The Jeep Grand Cherokee is something of an institution when it comes to large SUVs. Let’s face it, the Americans sort of invented this game so they ought to be half decent at it. Now, while this isn’t the shape and size of car that I tend to look for, this particular SRT model does have one very big thing going for it: a 6.4 liter naturally aspirated V8.
As far as engines go, the gigantic HEMI V8 is a big juicy American hamburger. It may not be particularly sophisticated, but it will leave you satisfied and with a big smile (and perhaps a touch of guilt) regardless. Going over the numbers though, it’s not actually producing an outrageous amount of horsepower. 468 to be precise, all of them channeled through an 8-speed automatic gearbox to all four wheels. It’s a healthy amount of power for a big SUV obviously, but it’s not going to be troubling some of the German V8s with turbochargers strapped to them. If you want to leave those in the dust, you’ll be wanting to get the Grand Cherokee Trackhawk which comes supercharged with a good 700 horsepower. I’ll make sure to drive that next. Still, this SRT will do 0 to 100 km/h in just under 5 seconds, which is definitely quick by modern standarts.
You might think it a tad strange to start a review off by talking about the engine, but in the case of the Jeep SRT models I think it’s probably going to be right at the front of a buyer’s mind. And, having driven the SRT for a week, the naturally aspirated character of the engine is a major benefit. The immediacy of the throttle response is something that you just don’t get with any turbocharged engine — even the mighty Lamborghini Urus feels like it has a laggy throttle pedal by comparison. Because that needs to spool up its turbochargers to unlock its huge amount of horsepower, and this doesn’t. Even when you’ve recalibrated your brain a bit to compensate for turbo lag, it’s lovely to get into a car which simply doesn’t have any.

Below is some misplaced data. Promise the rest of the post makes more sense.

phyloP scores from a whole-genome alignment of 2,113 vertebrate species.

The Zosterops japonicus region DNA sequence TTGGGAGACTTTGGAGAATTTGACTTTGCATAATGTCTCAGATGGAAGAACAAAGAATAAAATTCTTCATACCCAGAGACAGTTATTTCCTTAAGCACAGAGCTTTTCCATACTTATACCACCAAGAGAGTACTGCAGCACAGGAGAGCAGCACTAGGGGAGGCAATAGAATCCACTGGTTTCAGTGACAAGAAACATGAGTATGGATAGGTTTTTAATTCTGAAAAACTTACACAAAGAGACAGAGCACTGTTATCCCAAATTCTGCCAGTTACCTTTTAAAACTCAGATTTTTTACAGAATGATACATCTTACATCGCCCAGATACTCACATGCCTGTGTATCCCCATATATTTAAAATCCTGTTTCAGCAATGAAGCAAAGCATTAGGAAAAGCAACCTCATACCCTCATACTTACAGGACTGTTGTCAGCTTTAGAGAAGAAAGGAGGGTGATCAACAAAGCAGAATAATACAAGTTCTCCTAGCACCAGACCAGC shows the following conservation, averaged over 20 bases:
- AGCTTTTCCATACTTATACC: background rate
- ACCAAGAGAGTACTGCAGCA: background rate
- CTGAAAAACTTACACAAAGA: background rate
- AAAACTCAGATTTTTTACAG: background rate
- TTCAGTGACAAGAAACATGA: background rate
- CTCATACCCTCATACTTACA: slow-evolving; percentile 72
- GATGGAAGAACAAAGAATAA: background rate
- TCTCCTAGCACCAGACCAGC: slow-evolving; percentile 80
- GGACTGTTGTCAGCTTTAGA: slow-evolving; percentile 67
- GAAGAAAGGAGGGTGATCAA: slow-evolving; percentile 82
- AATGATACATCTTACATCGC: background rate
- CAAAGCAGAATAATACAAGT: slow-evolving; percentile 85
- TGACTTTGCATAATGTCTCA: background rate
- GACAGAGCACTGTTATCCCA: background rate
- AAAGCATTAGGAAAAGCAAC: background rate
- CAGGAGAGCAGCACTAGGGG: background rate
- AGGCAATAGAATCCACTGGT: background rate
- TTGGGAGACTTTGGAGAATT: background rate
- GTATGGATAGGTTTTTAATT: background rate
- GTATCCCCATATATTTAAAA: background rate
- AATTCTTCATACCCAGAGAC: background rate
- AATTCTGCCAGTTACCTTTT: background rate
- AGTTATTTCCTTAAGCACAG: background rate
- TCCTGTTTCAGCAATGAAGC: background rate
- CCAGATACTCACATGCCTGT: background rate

In fact, this whole Jeep driving experience is lovely because it’s straight forward and uncomplicated. It does what it says on the tin, and it sounds great while it’s at it. I also loved that the power steering isn’t over-assisted as it is in so many other luxury cars these days. I don’t need to be able to park the car using only my pinky, thereby losing any real steering feel while driving the car at normal speeds. Here, we have a nicely weighted steering wheel and it does wonders for feeling connected to the car while driving. Clearly, it doesn’t drive like a sports car. No SUV in the world does that. But you can have a moderate amount of fun making progress and the car feels like it’s happy to work with you when pushing on a bit. There’s quite a few drive modes you can select, and as usual I was happy driving around in SPORT. The AUTO mode was fine too, but then the gearbox is programmed to be quite lethargic so as to save as much fuel as possible.
On the inside, the seats are comfortable, there’s plenty of room for passengers no matter which end of the car they’re sitting in and the Harman Kardon sound system was excellent as well. Nothing but good news. You could call the cabin design slightly outdated, or you could rejoice at the fact that not every single functionality has been moved behind a touch screen. That’s up to you, but you can probably guess which side I’m on. The digital screens that are there, in the dashboard as well, could have been of a slightly higher resolution however. But then that’s not going to bother you whilst driving.